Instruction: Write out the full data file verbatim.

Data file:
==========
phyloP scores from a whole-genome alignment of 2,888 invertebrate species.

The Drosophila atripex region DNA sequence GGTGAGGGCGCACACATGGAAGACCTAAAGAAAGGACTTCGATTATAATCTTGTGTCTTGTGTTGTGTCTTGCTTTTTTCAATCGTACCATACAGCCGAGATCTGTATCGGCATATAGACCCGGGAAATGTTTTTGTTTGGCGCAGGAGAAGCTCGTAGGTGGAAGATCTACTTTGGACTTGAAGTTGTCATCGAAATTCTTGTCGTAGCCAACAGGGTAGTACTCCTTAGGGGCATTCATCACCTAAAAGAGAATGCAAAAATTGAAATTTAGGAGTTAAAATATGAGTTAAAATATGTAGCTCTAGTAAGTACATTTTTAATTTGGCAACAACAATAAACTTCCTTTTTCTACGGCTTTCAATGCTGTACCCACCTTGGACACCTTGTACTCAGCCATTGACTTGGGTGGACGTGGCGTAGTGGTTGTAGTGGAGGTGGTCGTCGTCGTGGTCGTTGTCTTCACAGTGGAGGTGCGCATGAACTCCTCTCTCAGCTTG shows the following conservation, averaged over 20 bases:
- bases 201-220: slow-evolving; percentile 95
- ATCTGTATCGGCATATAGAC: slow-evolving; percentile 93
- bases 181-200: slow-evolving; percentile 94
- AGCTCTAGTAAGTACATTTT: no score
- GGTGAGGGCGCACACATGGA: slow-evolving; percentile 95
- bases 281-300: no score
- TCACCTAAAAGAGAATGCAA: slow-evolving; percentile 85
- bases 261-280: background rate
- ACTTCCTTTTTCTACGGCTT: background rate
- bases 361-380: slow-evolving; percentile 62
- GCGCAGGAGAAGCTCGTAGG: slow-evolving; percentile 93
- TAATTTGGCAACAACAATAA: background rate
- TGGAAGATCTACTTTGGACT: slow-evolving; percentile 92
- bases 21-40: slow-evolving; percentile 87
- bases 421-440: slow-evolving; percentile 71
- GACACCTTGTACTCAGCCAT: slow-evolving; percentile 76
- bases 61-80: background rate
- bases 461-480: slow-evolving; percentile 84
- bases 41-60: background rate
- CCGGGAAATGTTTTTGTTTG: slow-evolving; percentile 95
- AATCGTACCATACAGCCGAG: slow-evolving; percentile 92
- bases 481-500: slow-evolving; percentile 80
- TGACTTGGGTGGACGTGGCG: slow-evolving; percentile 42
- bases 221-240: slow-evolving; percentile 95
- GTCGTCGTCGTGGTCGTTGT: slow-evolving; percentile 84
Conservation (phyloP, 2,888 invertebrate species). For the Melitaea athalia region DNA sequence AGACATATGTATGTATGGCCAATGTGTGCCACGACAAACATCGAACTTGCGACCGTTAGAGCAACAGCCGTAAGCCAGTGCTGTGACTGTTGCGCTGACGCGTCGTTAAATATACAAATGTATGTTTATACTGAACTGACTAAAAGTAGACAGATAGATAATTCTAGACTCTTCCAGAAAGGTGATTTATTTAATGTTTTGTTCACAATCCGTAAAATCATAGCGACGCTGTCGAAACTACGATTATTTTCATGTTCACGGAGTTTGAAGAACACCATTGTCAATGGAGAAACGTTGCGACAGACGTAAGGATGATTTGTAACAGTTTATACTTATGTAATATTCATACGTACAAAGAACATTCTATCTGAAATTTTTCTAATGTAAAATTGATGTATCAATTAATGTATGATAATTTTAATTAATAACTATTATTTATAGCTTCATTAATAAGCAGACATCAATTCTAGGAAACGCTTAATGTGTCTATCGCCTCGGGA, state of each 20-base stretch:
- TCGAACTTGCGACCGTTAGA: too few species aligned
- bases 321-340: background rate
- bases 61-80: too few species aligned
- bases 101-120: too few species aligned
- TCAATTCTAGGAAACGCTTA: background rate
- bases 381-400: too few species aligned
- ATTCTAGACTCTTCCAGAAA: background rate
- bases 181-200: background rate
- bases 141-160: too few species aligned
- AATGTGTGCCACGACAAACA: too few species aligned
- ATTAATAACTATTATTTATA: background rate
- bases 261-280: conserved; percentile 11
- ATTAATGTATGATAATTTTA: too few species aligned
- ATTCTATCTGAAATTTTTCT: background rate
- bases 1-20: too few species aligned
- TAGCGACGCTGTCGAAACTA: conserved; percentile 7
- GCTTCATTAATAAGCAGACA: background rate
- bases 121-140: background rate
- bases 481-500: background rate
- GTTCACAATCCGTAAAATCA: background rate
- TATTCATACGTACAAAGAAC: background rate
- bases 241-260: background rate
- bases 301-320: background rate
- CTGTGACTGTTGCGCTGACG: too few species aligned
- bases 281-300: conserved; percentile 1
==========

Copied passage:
phyloP scores from a whole-genome alignment of 2,888 invertebrate species.

The Drosophila atripex region DNA sequence GGTGAGGGCGCACACATGGAAGACCTAAAGAAAGGACTTCGATTATAATCTTGTGTCTTGTGTTGTGTCTTGCTTTTTTCAATCGTACCATACAGCCGAGATCTGTATCGGCATATAGACCCGGGAAATGTTTTTGTTTGGCGCAGGAGAAGCTCGTAGGTGGAAGATCTACTTTGGACTTGAAGTTGTCATCGAAATTCTTGTCGTAGCCAACAGGGTAGTACTCCTTAGGGGCATTCATCACCTAAAAGAGAATGCAAAAATTGAAATTTAGGAGTTAAAATATGAGTTAAAATATGTAGCTCTAGTAAGTACATTTTTAATTTGGCAACAACAATAAACTTCCTTTTTCTACGGCTTTCAATGCTGTACCCACCTTGGACACCTTGTACTCAGCCATTGACTTGGGTGGACGTGGCGTAGTGGTTGTAGTGGAGGTGGTCGTCGTCGTGGTCGTTGTCTTCACAGTGGAGGTGCGCATGAACTCCTCTCTCAGCTTG shows the following conservation, averaged over 20 bases:
- bases 201-220: slow-evolving; percentile 95
- ATCTGTATCGGCATATAGAC: slow-evolving; percentile 93
- bases 181-200: slow-evolving; percentile 94
- AGCTCTAGTAAGTACATTTT: no score
- GGTGAGGGCGCACACATGGA: slow-evolving; percentile 95
- bases 281-300: no score
- TCACCTAAAAGAGAATGCAA: slow-evolving; percentile 85
- bases 261-280: background rate
- ACTTCCTTTTTCTACGGCTT: background rate
- bases 361-380: slow-evolving; percentile 62
- GCGCAGGAGAAGCTCGTAGG: slow-evolving; percentile 93
- TAATTTGGCAACAACAATAA: background rate
- TGGAAGATCTACTTTGGACT: slow-evolving; percentile 92
- bases 21-40: slow-evolving; percentile 87
- bases 421-440: slow-evolving; percentile 71
- GACACCTTGTACTCAGCCAT: slow-evolving; percentile 76
- bases 61-80: background rate
- bases 461-480: slow-evolving; percentile 84
- bases 41-60: background rate
- CCGGGAAATGTTTTTGTTTG: slow-evolving; percentile 95
- AATCGTACCATACAGCCGAG: slow-evolving; percentile 92
- bases 481-500: slow-evolving; percentile 80
- TGACTTGGGTGGACGTGGCG: slow-evolving; percentile 42
- bases 221-240: slow-evolving; percentile 95
- GTCGTCGTCGTGGTCGTTGT: slow-evolving; percentile 84
Conservation (phyloP, 2,888 invertebrate species). For the Melitaea athalia region DNA sequence AGACATATGTATGTATGGCCAATGTGTGCCACGACAAACATCGAACTTGCGACCGTTAGAGCAACAGCCGTAAGCCAGTGCTGTGACTGTTGCGCTGACGCGTCGTTAAATATACAAATGTATGTTTATACTGAACTGACTAAAAGTAGACAGATAGATAATTCTAGACTCTTCCAGAAAGGTGATTTATTTAATGTTTTGTTCACAATCCGTAAAATCATAGCGACGCTGTCGAAACTACGATTATTTTCATGTTCACGGAGTTTGAAGAACACCATTGTCAATGGAGAAACGTTGCGACAGACGTAAGGATGATTTGTAACAGTTTATACTTATGTAATATTCATACGTACAAAGAACATTCTATCTGAAATTTTTCTAATGTAAAATTGATGTATCAATTAATGTATGATAATTTTAATTAATAACTATTATTTATAGCTTCATTAATAAGCAGACATCAATTCTAGGAAACGCTTAATGTGTCTATCGCCTCGGGA, state of each 20-base stretch:
- TCGAACTTGCGACCGTTAGA: too few species aligned
- bases 321-340: background rate
- bases 61-80: too few species aligned
- bases 101-120: too few species aligned
- TCAATTCTAGGAAACGCTTA: background rate
- bases 381-400: too few species aligned
- ATTCTAGACTCTTCCAGAAA: background rate
- bases 181-200: background rate
- bases 141-160: too few species aligned
- AATGTGTGCCACGACAAACA: too few species aligned
- ATTAATAACTATTATTTATA: background rate
- bases 261-280: conserved; percentile 11
- ATTAATGTATGATAATTTTA: too few species aligned
- ATTCTATCTGAAATTTTTCT: background rate
- bases 1-20: too few species aligned
- TAGCGACGCTGTCGAAACTA: conserved; percentile 7
- GCTTCATTAATAAGCAGACA: background rate
- bases 121-140: background rate
- bases 481-500: background rate
- GTTCACAATCCGTAAAATCA: background rate
- TATTCATACGTACAAAGAAC: background rate
- bases 241-260: background rate
- bases 301-320: background rate
- CTGTGACTGTTGCGCTGACG: too few species aligned
- bases 281-300: conserved; percentile 1